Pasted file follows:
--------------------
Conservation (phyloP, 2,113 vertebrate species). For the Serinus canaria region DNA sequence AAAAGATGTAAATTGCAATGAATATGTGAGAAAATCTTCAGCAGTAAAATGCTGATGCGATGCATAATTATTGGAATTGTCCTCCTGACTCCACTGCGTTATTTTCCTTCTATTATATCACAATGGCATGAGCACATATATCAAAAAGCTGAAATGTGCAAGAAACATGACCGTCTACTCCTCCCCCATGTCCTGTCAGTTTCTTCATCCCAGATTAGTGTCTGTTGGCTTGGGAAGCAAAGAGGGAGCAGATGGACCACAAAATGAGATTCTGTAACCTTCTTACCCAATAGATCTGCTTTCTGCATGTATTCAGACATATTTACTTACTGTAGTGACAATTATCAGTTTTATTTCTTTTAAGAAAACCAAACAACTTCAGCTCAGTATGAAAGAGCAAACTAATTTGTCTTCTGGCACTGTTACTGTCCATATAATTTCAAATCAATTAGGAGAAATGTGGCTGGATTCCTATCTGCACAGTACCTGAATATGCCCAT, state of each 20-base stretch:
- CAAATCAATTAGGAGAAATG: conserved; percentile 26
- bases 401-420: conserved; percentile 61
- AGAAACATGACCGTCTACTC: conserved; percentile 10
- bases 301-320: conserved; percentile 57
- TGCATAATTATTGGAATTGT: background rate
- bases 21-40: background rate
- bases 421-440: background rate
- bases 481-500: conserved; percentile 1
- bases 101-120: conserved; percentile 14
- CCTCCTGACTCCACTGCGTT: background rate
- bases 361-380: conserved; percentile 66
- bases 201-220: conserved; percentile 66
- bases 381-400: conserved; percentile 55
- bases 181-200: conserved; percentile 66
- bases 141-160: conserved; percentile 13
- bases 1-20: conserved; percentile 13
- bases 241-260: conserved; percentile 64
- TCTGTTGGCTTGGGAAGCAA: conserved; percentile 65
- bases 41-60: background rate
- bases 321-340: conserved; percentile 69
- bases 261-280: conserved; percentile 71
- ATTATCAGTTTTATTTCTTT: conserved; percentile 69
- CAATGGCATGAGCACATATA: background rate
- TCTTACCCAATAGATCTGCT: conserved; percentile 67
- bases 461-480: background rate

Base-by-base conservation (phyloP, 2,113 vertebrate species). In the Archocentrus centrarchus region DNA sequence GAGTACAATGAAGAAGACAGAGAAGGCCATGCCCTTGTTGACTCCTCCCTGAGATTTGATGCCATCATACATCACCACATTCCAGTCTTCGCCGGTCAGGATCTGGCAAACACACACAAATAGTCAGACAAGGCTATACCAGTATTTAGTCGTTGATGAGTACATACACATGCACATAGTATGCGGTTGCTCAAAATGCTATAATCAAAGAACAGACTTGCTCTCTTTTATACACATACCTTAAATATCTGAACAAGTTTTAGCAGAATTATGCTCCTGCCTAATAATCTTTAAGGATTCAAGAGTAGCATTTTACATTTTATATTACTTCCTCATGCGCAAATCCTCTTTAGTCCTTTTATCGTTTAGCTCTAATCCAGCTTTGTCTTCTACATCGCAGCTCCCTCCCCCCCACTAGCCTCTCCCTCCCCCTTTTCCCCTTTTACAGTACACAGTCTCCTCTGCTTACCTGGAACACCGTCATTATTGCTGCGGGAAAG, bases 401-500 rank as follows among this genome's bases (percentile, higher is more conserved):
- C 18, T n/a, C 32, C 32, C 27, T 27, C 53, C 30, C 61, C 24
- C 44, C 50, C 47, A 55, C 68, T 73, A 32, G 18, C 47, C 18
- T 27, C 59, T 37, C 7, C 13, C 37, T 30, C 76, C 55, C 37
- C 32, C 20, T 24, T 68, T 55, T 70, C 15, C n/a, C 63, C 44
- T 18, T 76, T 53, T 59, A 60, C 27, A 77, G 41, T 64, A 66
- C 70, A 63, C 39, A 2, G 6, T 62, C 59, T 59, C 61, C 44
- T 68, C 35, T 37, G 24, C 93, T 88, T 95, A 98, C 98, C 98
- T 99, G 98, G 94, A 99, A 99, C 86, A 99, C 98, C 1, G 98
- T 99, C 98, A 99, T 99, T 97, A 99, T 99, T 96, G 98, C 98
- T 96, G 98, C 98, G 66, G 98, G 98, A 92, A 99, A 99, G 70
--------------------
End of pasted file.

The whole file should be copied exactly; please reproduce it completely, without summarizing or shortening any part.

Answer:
Conservation (phyloP, 2,113 vertebrate species). For the Serinus canaria region DNA sequence AAAAGATGTAAATTGCAATGAATATGTGAGAAAATCTTCAGCAGTAAAATGCTGATGCGATGCATAATTATTGGAATTGTCCTCCTGACTCCACTGCGTTATTTTCCTTCTATTATATCACAATGGCATGAGCACATATATCAAAAAGCTGAAATGTGCAAGAAACATGACCGTCTACTCCTCCCCCATGTCCTGTCAGTTTCTTCATCCCAGATTAGTGTCTGTTGGCTTGGGAAGCAAAGAGGGAGCAGATGGACCACAAAATGAGATTCTGTAACCTTCTTACCCAATAGATCTGCTTTCTGCATGTATTCAGACATATTTACTTACTGTAGTGACAATTATCAGTTTTATTTCTTTTAAGAAAACCAAACAACTTCAGCTCAGTATGAAAGAGCAAACTAATTTGTCTTCTGGCACTGTTACTGTCCATATAATTTCAAATCAATTAGGAGAAATGTGGCTGGATTCCTATCTGCACAGTACCTGAATATGCCCAT, state of each 20-base stretch:
- CAAATCAATTAGGAGAAATG: conserved; percentile 26
- bases 401-420: conserved; percentile 61
- AGAAACATGACCGTCTACTC: conserved; percentile 10
- bases 301-320: conserved; percentile 57
- TGCATAATTATTGGAATTGT: background rate
- bases 21-40: background rate
- bases 421-440: background rate
- bases 481-500: conserved; percentile 1
- bases 101-120: conserved; percentile 14
- CCTCCTGACTCCACTGCGTT: background rate
- bases 361-380: conserved; percentile 66
- bases 201-220: conserved; percentile 66
- bases 381-400: conserved; percentile 55
- bases 181-200: conserved; percentile 66
- bases 141-160: conserved; percentile 13
- bases 1-20: conserved; percentile 13
- bases 241-260: conserved; percentile 64
- TCTGTTGGCTTGGGAAGCAA: conserved; percentile 65
- bases 41-60: background rate
- bases 321-340: conserved; percentile 69
- bases 261-280: conserved; percentile 71
- ATTATCAGTTTTATTTCTTT: conserved; percentile 69
- CAATGGCATGAGCACATATA: background rate
- TCTTACCCAATAGATCTGCT: conserved; percentile 67
- bases 461-480: background rate

Base-by-base conservation (phyloP, 2,113 vertebrate species). In the Archocentrus centrarchus region DNA sequence GAGTACAATGAAGAAGACAGAGAAGGCCATGCCCTTGTTGACTCCTCCCTGAGATTTGATGCCATCATACATCACCACATTCCAGTCTTCGCCGGTCAGGATCTGGCAAACACACACAAATAGTCAGACAAGGCTATACCAGTATTTAGTCGTTGATGAGTACATACACATGCACATAGTATGCGGTTGCTCAAAATGCTATAATCAAAGAACAGACTTGCTCTCTTTTATACACATACCTTAAATATCTGAACAAGTTTTAGCAGAATTATGCTCCTGCCTAATAATCTTTAAGGATTCAAGAGTAGCATTTTACATTTTATATTACTTCCTCATGCGCAAATCCTCTTTAGTCCTTTTATCGTTTAGCTCTAATCCAGCTTTGTCTTCTACATCGCAGCTCCCTCCCCCCCACTAGCCTCTCCCTCCCCCTTTTCCCCTTTTACAGTACACAGTCTCCTCTGCTTACCTGGAACACCGTCATTATTGCTGCGGGAAAG, bases 401-500 rank as follows among this genome's bases (percentile, higher is more conserved):
- C 18, T n/a, C 32, C 32, C 27, T 27, C 53, C 30, C 61, C 24
- C 44, C 50, C 47, A 55, C 68, T 73, A 32, G 18, C 47, C 18
- T 27, C 59, T 37, C 7, C 13, C 37, T 30, C 76, C 55, C 37
- C 32, C 20, T 24, T 68, T 55, T 70, C 15, C n/a, C 63, C 44
- T 18, T 76, T 53, T 59, A 60, C 27, A 77, G 41, T 64, A 66
- C 70, A 63, C 39, A 2, G 6, T 62, C 59, T 59, C 61, C 44
- T 68, C 35, T 37, G 24, C 93, T 88, T 95, A 98, C 98, C 98
- T 99, G 98, G 94, A 99, A 99, C 86, A 99, C 98, C 1, G 98
- T 99, C 98, A 99, T 99, T 97, A 99, T 99, T 96, G 98, C 98
- T 96, G 98, C 98, G 66, G 98, G 98, A 92, A 99, A 99, G 70